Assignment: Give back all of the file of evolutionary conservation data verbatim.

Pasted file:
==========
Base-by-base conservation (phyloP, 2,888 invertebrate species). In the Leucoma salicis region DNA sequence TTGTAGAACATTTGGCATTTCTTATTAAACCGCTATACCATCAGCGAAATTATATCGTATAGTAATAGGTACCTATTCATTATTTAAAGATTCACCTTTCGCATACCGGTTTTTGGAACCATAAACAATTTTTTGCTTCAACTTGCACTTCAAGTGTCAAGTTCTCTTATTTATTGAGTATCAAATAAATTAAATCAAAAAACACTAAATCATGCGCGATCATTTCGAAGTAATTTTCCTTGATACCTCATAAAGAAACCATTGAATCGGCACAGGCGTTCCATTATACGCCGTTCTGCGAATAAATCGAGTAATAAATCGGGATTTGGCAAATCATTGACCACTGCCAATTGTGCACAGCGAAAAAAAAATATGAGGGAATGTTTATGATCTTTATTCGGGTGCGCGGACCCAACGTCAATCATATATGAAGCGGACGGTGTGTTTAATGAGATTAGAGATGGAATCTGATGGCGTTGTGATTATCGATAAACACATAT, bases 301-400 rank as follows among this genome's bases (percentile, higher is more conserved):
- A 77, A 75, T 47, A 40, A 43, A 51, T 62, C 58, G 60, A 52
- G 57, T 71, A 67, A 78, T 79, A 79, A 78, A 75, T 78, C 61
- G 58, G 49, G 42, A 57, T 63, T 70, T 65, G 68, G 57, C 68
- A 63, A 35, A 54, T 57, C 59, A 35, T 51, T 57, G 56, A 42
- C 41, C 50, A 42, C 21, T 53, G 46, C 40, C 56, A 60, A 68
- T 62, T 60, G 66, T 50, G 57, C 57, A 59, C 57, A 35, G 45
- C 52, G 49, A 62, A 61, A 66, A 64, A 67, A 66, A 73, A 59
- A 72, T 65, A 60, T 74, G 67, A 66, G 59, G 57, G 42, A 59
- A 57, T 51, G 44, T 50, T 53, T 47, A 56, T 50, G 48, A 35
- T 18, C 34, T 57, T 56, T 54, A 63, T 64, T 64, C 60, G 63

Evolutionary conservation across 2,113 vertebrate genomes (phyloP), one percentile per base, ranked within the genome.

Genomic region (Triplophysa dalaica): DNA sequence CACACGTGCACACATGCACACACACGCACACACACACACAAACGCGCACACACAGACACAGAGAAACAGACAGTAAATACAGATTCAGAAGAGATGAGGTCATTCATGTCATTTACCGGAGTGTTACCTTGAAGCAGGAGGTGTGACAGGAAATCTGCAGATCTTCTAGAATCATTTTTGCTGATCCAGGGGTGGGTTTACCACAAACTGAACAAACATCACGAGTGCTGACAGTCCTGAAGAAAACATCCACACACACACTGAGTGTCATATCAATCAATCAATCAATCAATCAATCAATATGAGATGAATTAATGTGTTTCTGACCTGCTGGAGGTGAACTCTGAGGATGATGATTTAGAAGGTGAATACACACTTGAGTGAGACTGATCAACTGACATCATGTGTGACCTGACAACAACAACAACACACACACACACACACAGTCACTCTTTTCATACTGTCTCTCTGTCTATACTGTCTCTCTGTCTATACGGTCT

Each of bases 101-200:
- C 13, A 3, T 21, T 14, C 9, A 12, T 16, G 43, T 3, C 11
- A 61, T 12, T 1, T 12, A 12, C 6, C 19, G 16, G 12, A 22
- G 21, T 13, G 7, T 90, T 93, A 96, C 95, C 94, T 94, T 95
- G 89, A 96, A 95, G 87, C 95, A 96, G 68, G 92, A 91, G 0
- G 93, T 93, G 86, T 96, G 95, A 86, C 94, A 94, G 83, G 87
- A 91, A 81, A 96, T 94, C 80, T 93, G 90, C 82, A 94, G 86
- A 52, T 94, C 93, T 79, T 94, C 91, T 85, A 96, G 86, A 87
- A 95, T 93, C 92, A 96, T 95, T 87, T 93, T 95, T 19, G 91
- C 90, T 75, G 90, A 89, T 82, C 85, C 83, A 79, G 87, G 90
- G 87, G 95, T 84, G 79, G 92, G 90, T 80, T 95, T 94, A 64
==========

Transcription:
Base-by-base conservation (phyloP, 2,888 invertebrate species). In the Leucoma salicis region DNA sequence TTGTAGAACATTTGGCATTTCTTATTAAACCGCTATACCATCAGCGAAATTATATCGTATAGTAATAGGTACCTATTCATTATTTAAAGATTCACCTTTCGCATACCGGTTTTTGGAACCATAAACAATTTTTTGCTTCAACTTGCACTTCAAGTGTCAAGTTCTCTTATTTATTGAGTATCAAATAAATTAAATCAAAAAACACTAAATCATGCGCGATCATTTCGAAGTAATTTTCCTTGATACCTCATAAAGAAACCATTGAATCGGCACAGGCGTTCCATTATACGCCGTTCTGCGAATAAATCGAGTAATAAATCGGGATTTGGCAAATCATTGACCACTGCCAATTGTGCACAGCGAAAAAAAAATATGAGGGAATGTTTATGATCTTTATTCGGGTGCGCGGACCCAACGTCAATCATATATGAAGCGGACGGTGTGTTTAATGAGATTAGAGATGGAATCTGATGGCGTTGTGATTATCGATAAACACATAT, bases 301-400 rank as follows among this genome's bases (percentile, higher is more conserved):
- A 77, A 75, T 47, A 40, A 43, A 51, T 62, C 58, G 60, A 52
- G 57, T 71, A 67, A 78, T 79, A 79, A 78, A 75, T 78, C 61
- G 58, G 49, G 42, A 57, T 63, T 70, T 65, G 68, G 57, C 68
- A 63, A 35, A 54, T 57, C 59, A 35, T 51, T 57, G 56, A 42
- C 41, C 50, A 42, C 21, T 53, G 46, C 40, C 56, A 60, A 68
- T 62, T 60, G 66, T 50, G 57, C 57, A 59, C 57, A 35, G 45
- C 52, G 49, A 62, A 61, A 66, A 64, A 67, A 66, A 73, A 59
- A 72, T 65, A 60, T 74, G 67, A 66, G 59, G 57, G 42, A 59
- A 57, T 51, G 44, T 50, T 53, T 47, A 56, T 50, G 48, A 35
- T 18, C 34, T 57, T 56, T 54, A 63, T 64, T 64, C 60, G 63

Evolutionary conservation across 2,113 vertebrate genomes (phyloP), one percentile per base, ranked within the genome.

Genomic region (Triplophysa dalaica): DNA sequence CACACGTGCACACATGCACACACACGCACACACACACACAAACGCGCACACACAGACACAGAGAAACAGACAGTAAATACAGATTCAGAAGAGATGAGGTCATTCATGTCATTTACCGGAGTGTTACCTTGAAGCAGGAGGTGTGACAGGAAATCTGCAGATCTTCTAGAATCATTTTTGCTGATCCAGGGGTGGGTTTACCACAAACTGAACAAACATCACGAGTGCTGACAGTCCTGAAGAAAACATCCACACACACACTGAGTGTCATATCAATCAATCAATCAATCAATCAATCAATATGAGATGAATTAATGTGTTTCTGACCTGCTGGAGGTGAACTCTGAGGATGATGATTTAGAAGGTGAATACACACTTGAGTGAGACTGATCAACTGACATCATGTGTGACCTGACAACAACAACAACACACACACACACACACAGTCACTCTTTTCATACTGTCTCTCTGTCTATACTGTCTCTCTGTCTATACGGTCT

Each of bases 101-200:
- C 13, A 3, T 21, T 14, C 9, A 12, T 16, G 43, T 3, C 11
- A 61, T 12, T 1, T 12, A 12, C 6, C 19, G 16, G 12, A 22
- G 21, T 13, G 7, T 90, T 93, A 96, C 95, C 94, T 94, T 95
- G 89, A 96, A 95, G 87, C 95, A 96, G 68, G 92, A 91, G 0
- G 93, T 93, G 86, T 96, G 95, A 86, C 94, A 94, G 83, G 87
- A 91, A 81, A 96, T 94, C 80, T 93, G 90, C 82, A 94, G 86
- A 52, T 94, C 93, T 79, T 94, C 91, T 85, A 96, G 86, A 87
- A 95, T 93, C 92, A 96, T 95, T 87, T 93, T 95, T 19, G 91
- C 90, T 75, G 90, A 89, T 82, C 85, C 83, A 79, G 87, G 90
- G 87, G 95, T 84, G 79, G 92, G 90, T 80, T 95, T 94, A 64